But isn't Bitcoin's whole raison d'être the radicalisation of money? I thought that was both its principal object and its practical utility, the whole idea being to use internet and web technologies to create alternative economic ecosystems, even a radical libertarian economy, based on a completely decentralised currency, with absolute privacy to go with it. Anyway, none of what you say changes the fact that Bitcoin is dependent on the conventional economic infrastructure. That being the case, 'the System' can (and surely, will) simply reverse the game-theoretic calculus and either threaten to pull the plug on Bitcoin or allow Bitcoin to morph in such a way that it is neutralised as a threat to non-virtual currencies. The best option is the latter, forcing Bitcoin to evolve in such a way that it loses its raison d'être and becomes just another form of electronic money that people use to make payments online with no privacy or other major distinguishing benefits, instead of an alternative currency with a guarantee of privacy. I have seen some evidence of this already. First, there's the fact that people are including Bitcoin payment buttons on their websites, in itself a self-defeating development. Also, I once consulted to a company that manufactured and placed ATM machines that, in effect, allowed people to exchange non-virtual money for Bitcoins and vice versa. You could argue that this type of practice makes it easier for people to use Bitcoins, but it seems to me that those ATMs exist for the opposite reason, that users need a convenient way to convert their Bitcoins into 'real' money.

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Clayton
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Re: The Bitcoin Thread

Post by Clayton » Sat May 19, 2018 4:22 am

Tom Rogers wrote:
Fri May 18, 2018 7:01 pm
But isn't Bitcoin's whole raison d'être the radicalisation of money? I thought that was both its principal object and its practical utility, the whole idea being to use internet and web technologies to create alternative economic ecosystems, even a radical libertarian economy, based on a completely decentralised currency, with absolute privacy to go with it.
I don't think that was Satoshi's vision, nor is it the vision espoused by any of the developers that I've read or heard talk. Doubtless, there are a lot of hardcore anarchists and cypherpunks that are embedded in the Bitcoin ecosystem. But there are also vice lords using Bitcoin. I don't think that the developers of Bitcoin have any special affinity to any of these kinds of users.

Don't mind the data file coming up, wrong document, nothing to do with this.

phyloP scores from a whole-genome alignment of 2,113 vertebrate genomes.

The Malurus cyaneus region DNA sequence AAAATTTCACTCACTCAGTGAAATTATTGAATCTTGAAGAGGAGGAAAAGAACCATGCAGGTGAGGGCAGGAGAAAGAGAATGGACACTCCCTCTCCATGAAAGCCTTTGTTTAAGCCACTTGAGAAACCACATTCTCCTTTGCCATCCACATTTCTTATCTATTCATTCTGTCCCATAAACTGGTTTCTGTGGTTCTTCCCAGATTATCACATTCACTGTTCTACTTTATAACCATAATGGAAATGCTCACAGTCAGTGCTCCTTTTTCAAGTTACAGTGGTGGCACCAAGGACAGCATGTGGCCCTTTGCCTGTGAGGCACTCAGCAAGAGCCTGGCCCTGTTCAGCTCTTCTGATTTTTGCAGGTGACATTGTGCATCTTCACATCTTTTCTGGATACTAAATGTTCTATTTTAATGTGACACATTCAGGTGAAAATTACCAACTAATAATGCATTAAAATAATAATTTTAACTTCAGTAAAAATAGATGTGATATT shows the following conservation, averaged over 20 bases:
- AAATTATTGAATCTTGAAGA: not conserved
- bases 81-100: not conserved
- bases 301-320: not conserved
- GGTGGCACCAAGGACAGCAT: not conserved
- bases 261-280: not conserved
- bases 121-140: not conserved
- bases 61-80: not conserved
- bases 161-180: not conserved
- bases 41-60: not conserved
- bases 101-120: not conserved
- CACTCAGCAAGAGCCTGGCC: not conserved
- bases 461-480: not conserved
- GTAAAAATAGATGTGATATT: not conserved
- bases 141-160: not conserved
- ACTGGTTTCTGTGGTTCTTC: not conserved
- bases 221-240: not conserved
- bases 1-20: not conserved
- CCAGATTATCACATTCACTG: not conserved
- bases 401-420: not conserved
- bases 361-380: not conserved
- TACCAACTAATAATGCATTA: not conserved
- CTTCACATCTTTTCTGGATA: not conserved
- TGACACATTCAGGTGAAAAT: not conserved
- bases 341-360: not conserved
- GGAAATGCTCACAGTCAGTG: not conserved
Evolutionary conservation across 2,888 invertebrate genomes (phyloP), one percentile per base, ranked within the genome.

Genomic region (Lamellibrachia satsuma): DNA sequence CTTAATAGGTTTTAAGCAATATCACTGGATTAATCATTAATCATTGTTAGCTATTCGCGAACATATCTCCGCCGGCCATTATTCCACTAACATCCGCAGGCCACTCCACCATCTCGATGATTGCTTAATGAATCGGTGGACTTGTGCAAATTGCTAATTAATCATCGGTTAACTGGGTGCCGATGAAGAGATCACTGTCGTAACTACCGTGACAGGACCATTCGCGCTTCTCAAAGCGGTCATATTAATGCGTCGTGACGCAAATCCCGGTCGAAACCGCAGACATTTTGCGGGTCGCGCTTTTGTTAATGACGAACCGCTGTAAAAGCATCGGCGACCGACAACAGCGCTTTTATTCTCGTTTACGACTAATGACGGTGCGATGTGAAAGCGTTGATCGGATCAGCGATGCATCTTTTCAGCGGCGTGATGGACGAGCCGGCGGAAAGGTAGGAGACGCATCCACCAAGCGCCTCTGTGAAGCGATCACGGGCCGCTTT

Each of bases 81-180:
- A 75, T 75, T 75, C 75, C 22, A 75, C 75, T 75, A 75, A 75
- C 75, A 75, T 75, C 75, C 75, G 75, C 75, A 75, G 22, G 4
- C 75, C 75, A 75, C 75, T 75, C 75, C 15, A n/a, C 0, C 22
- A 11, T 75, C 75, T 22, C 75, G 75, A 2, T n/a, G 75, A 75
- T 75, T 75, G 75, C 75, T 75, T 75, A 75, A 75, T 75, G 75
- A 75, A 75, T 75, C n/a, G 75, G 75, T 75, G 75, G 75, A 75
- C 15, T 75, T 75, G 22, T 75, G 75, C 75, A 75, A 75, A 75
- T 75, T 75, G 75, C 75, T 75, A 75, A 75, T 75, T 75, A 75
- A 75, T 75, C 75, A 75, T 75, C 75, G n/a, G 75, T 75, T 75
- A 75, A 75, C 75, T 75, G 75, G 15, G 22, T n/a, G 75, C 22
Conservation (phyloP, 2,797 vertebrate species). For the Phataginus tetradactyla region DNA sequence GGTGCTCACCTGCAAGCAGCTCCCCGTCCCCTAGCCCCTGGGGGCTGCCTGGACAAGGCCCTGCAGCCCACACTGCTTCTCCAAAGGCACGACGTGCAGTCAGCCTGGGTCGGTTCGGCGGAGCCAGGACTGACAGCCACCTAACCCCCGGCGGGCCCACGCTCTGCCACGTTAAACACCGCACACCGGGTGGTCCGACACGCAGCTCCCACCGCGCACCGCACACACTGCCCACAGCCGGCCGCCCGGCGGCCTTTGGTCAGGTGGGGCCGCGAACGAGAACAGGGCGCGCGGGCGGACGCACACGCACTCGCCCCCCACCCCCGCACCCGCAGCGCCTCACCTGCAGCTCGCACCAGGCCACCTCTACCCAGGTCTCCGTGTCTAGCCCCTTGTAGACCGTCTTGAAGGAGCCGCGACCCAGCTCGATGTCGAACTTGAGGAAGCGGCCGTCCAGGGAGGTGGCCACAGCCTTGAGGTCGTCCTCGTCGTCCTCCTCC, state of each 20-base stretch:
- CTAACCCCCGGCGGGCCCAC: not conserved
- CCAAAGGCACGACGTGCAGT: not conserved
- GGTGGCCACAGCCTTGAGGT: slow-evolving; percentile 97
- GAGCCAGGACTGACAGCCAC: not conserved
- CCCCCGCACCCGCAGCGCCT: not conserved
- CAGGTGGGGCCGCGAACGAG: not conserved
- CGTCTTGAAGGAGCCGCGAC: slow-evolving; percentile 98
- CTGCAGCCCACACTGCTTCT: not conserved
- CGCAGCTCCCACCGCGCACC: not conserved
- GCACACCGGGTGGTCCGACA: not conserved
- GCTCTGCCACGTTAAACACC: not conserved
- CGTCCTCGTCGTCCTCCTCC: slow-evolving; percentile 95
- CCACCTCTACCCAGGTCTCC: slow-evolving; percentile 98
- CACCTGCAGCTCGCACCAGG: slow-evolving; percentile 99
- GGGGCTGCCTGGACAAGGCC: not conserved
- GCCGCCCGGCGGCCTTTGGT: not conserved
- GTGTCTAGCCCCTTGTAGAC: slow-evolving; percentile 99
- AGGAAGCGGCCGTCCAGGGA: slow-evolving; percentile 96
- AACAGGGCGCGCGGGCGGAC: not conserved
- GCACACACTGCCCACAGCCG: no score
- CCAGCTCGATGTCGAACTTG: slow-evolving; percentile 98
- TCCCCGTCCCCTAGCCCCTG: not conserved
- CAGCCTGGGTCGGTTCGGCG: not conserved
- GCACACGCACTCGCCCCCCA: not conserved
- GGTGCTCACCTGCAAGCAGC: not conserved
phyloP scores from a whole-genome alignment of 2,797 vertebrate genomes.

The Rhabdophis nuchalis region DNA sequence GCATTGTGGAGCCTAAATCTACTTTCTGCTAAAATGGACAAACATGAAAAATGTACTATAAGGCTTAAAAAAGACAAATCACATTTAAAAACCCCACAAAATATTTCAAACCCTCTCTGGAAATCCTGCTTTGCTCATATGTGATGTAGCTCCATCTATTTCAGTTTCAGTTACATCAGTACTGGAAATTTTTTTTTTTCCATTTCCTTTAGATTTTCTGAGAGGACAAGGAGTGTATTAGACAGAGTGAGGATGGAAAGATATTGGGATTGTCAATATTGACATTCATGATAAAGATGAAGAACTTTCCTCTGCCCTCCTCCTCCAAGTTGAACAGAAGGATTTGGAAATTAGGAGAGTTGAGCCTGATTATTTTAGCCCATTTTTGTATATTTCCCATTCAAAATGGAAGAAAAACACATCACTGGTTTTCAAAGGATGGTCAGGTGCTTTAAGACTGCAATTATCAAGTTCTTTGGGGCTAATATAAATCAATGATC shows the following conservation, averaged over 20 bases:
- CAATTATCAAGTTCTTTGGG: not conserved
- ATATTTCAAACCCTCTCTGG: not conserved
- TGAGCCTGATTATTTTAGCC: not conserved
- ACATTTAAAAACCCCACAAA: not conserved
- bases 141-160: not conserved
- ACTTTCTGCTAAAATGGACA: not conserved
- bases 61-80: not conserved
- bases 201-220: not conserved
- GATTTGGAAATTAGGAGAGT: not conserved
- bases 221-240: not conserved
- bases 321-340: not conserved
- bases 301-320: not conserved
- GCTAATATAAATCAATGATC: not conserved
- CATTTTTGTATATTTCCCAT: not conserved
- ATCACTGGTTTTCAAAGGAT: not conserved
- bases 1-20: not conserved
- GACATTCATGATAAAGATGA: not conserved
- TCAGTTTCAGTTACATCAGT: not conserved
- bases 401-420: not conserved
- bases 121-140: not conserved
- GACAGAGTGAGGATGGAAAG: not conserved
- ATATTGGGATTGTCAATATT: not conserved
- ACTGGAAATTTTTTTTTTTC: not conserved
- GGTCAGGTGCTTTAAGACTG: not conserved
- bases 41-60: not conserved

As far as "radicalization", it boils down to what you mean by radical. If "closing the central banks and putting an end to money-printing" is radical, then yes, Bitcoin is radical. Most of the financial establishment will label Bitcoin as radical for this reason. I see it (and the Bitcoin developers see it) as just plain common-sense. You can't just have some agency printing money out of thin air. It's loony on a level that makes the residents of a psych-ward look sane and sober.
'the System' can (and surely, will) simply reverse the game-theoretic calculus and either threaten to pull the plug on Bitcoin or allow Bitcoin to morph in such a way that it is neutralised as a threat to non-virtual currencies.
The permanent Establishment certainly believes that they can do this. But the reason they believe this is because they do not actually understand what Bitcoin is, just like they didn't understand the Internet. They eventually did succeed in taking over the browser platforms and the Web infrastructure (destroying most of the true potential of the Internet in the process) and they will doubtless deploy the same strategies against cryptocurrencies, and new ones besides. But the difference, this time around, is that when the Establishment loses, it's just not just a temporary setback, it's real dollars and cents going down the drain, it's real economic capital fleeing their banks and their coffers into a system that is entirely outside of their control. The fact is that Bitcoin is a razor-sharp dagger pointed directly at the beating heart of the Establishment, whether they have the emotional fortitude to accept that fact or not.
guarantee of privacy.
Bitcoin makes no guarantee of privacy. It's much more private than a standard bank account, so that's why people call it private. But it's not guaranteed to be private by any means.
people are including Bitcoin payment buttons on their websites, in itself a self-defeating development.
If you mean that the revenuers could track their incoming payments, this is true, but Bitcoin really isn't cypherpunk. It's not anti-cypherpunk, either, and I think that's the part that confuses most people. If you want to use Bitcoin to orchestrate your illegal whatever, you just might be able to pull it off. It offers many of the benefits of cash, plus the benefits of electronic money. The design of Bitcoin is such that these uses cannot be prevented. But neither is it the goal of Bitcoin to faciliate these kinds of transactions because they are, by their very nature, anti-social and erosive to the very social structures which Bitcoin utilizes and which it is truly meant to facilitate - business-as-such.
those ATMs exist for the opposite reason, that users need a convenient way to convert their Bitcoins into 'real' money.
Bitcoin is a long ways away from being actually mainstream. But it's going on 10 years old and with $140B market cap (as of this writing), it's hardly a flash in the pan. Obviously, an increase in the number of Bitcoin ATMs is a sign that Bitcoin use is growing, so that's actually a tally-mark in the column for a positive future for Bitcoin.